Anne Robinson’s BBC documentary Trouble with Women sparks debate

‘Silly privileged white woman’: Anne Robinson’s feminism documentary angers viewers as she claims fragile millennials ‘make a fuss about nothing’

  • Anne, 73, examined female fragility in documentary The Trouble with Women
  • She said that women were ‘making a fuss about nothing’ over wolf-whistling
  • The broadcaster also looked at gender stereotypes and millennial women
  • Viewers were outraged over the show saying it was ‘incoherent’ 

Anne Robinson has angered viewers – and women across the UK – with her latest documentary The Trouble With Women with viewers branding her comments on feminism and equality in 2018, ‘outdated’.

The 73-year-old former Weakest Link presenter examined female fragility in the hour-long BBC show, which aired last night, and claimed that millennials are ‘making a fuss about nothing’ when it come to sexism. 

Anne upset viewers when she spoke of the generation gap: ‘I despair at what has happened now is a sort of fragility has come into women’s attitudes and they are very easily thwarted, they are very quick to suppose that things are happening to them because they are women.

‘And not because everyone will try to do you over, you have to have the skills to cope with that.

‘I never expected that generations after me were going to exhibit a sort of nervousness and timidity about the behaviour of men. I thought we’d groomed women to have a don’t mess with me attitude and clearly that never happened. 

‘If you look at women of my generation, or my mother’s generation, certainly we were far more tolerant.’

However, viewers were not impressed by her attitude, including one who fumed: ‘Anne Robinson, a rich, privileged, white woman… telling every other woman how silly and wrong they are, because she’s never experienced these problems herself. Righteo.’    

Anne Robinson, 73, (pictured chatting to Grid Girls for her show) shared her thoughts on traditional womanhood in her new BBC documentary on feminism

The broadcaster defended sexism of grid girls and she spoke with many who said they were happy with their job  

Viewers took to Twitter in anger about the programme and Anne’s views on modern day feminism

‘Is Anne Robinson suggesting that it is women’s fault that they are oppressed and abused because they are too fragile?’ said another.

But others thought it raised some interesting points: ‘What at superb TV programme. Lots to think about!’

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‘I could find nothing to disagree with in Anne Robinson’s investigation into women today. Good programming by the BBC.’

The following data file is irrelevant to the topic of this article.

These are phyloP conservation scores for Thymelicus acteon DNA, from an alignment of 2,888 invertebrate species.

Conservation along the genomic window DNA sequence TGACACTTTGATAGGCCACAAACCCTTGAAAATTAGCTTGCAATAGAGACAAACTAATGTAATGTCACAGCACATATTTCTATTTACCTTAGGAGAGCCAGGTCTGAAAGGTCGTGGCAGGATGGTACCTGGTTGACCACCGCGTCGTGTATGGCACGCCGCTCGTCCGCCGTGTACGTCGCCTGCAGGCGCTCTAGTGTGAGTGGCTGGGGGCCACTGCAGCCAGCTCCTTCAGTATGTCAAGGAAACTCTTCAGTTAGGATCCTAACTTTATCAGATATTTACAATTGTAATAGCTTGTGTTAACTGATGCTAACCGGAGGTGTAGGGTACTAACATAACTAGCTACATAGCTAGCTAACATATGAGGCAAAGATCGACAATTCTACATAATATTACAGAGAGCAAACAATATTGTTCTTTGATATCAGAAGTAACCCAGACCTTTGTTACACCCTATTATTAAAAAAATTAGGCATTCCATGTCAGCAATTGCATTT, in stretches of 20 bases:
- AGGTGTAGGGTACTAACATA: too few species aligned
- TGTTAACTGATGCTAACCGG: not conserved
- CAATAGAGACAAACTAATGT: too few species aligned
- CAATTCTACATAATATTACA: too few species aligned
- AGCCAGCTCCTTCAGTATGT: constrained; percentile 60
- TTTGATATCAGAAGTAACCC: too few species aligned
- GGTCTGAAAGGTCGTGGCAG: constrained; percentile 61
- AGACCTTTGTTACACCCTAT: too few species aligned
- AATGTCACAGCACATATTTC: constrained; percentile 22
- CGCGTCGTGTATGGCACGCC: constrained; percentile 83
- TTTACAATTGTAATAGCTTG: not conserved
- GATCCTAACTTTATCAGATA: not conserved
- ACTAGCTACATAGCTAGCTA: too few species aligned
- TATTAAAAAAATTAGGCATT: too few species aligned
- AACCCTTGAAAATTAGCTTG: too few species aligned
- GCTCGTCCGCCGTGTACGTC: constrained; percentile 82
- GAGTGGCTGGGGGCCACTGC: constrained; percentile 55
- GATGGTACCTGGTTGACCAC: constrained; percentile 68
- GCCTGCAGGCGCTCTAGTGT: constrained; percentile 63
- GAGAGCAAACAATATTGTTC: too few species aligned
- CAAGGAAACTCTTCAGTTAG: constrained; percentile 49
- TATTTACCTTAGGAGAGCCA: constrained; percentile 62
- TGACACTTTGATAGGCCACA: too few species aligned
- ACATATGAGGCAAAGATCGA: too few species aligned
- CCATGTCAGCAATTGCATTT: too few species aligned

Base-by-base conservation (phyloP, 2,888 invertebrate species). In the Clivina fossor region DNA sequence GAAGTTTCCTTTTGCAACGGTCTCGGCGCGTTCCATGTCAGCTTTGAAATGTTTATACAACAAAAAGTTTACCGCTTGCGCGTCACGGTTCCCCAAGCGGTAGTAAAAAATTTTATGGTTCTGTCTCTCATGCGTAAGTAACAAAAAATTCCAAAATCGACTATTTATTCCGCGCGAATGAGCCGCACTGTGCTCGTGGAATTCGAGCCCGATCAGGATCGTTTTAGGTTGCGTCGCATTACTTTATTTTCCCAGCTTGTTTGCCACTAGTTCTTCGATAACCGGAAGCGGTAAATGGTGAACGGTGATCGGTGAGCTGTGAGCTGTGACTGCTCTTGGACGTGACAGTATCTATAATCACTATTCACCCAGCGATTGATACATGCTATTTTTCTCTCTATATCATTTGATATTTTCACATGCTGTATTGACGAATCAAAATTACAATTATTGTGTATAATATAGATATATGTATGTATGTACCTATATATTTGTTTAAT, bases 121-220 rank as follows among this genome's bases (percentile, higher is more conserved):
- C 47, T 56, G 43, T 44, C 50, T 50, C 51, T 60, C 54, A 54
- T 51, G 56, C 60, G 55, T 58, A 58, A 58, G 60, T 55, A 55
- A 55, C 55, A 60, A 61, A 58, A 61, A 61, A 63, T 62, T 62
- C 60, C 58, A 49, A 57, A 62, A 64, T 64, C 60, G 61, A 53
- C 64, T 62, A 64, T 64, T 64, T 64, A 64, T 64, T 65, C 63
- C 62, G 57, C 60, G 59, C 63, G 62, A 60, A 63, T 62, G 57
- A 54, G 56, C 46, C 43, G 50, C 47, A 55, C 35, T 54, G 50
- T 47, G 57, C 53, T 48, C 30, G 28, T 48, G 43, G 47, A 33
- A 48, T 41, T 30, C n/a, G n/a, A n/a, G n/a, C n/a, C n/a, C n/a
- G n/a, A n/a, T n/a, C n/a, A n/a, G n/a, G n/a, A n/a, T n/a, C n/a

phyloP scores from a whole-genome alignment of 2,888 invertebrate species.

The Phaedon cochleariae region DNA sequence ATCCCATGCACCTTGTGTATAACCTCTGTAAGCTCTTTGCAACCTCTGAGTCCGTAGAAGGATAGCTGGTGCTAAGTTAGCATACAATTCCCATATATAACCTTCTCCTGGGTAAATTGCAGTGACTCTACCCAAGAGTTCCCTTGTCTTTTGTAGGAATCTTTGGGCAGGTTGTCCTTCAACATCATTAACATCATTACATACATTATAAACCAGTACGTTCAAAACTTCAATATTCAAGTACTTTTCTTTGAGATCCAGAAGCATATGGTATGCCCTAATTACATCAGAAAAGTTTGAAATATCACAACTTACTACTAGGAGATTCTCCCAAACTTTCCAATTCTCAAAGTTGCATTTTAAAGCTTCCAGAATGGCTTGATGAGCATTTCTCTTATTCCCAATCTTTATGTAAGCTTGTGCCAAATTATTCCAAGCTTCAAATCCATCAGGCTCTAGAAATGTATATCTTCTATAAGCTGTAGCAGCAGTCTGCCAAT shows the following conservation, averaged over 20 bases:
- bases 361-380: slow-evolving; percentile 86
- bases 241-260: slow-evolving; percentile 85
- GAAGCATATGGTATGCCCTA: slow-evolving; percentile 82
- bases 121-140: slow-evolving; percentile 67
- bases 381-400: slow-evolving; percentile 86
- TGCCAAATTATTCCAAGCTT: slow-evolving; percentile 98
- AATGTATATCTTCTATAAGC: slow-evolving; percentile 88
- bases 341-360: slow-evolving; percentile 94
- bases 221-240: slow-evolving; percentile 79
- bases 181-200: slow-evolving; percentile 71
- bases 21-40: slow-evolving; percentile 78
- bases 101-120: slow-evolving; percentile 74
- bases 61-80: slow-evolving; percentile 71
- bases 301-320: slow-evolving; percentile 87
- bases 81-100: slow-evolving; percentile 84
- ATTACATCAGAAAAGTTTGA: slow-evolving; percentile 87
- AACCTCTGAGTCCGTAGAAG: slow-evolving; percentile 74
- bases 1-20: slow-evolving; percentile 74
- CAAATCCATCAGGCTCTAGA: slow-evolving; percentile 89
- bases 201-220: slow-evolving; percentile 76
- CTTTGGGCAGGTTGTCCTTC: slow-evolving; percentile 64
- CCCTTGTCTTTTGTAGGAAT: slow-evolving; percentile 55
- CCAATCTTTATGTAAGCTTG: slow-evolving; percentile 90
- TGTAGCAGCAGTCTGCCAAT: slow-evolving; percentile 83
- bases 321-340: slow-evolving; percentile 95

In the documentary, Anne initially complained: ‘I think they are making a fuss about nothing. Young women today have it so much better than we did. 

The 73-year-old journalist aired her controversial views on the documentary claiming that women were too fragile

While many raged about her outdated opinions others thought the programme brought up some interesting points

‘When I was in my twenties and getting wolf-whistled, single women had no access to the pill and there was no maternity leave and the equal pay act didn’t exist. You couldn’t even go to work in trousers.’

Anne, who openly admits to spending ‘thousands and thousands’ on keeping her youthful looks through surgery, has also taken issue against the recent #MeToo movement.

During a trip to the British Superbikes Championship, who are yet to follow the footsteps of Formula One and ban grid girls, defended them against complaints of sexism.

She argued that they have every right to use their bodies to make a living: ‘I believe equality is all about women having choice.

‘The choice to spend money on having plastic surgery and the choice to earn money from their looks.’ 

‘What right have feminists to march and say we don’t want this anymore?’

She tested primary school students by asking them to think of names for job roles like a firefighter, car mechanic and surgeon

Anne also spoke with millennial women about wolf-whistling which she initially claimed women were kicking up a fuss about nothing

She also explored gender stereotyping in one experiment, asking primary school children to pick names for people with jobs like a car mechanic – with all of them choosing male names.

The presenter also visited a mother who works while her husband stays at home to raise their children and met with a group of millennial women their clothing choices, and whether they were inviting men to harass them. 

The women stayed firm on their argument saying that what they wear didn’t give the men the right to wolf-whistle or for that matter harass them in general.  

Anne was eventually forced to admit she had to change her views: ‘I admit. I underestimated how bad [wolf-whistling] is. 

‘Having met them, I cannot deny that they have experienced sexual harassment.’

She concluded: ‘I started this journey with a fair amount of despair and frustration that women were going backwards and doing nothing to establish their position of equality.’

‘But actually what I’ve realised is the amount of revelations we’ve had in the last year have caused a revelation for men and women.’ 

The Trouble With Women is available to watch now on BBC iPlayer  

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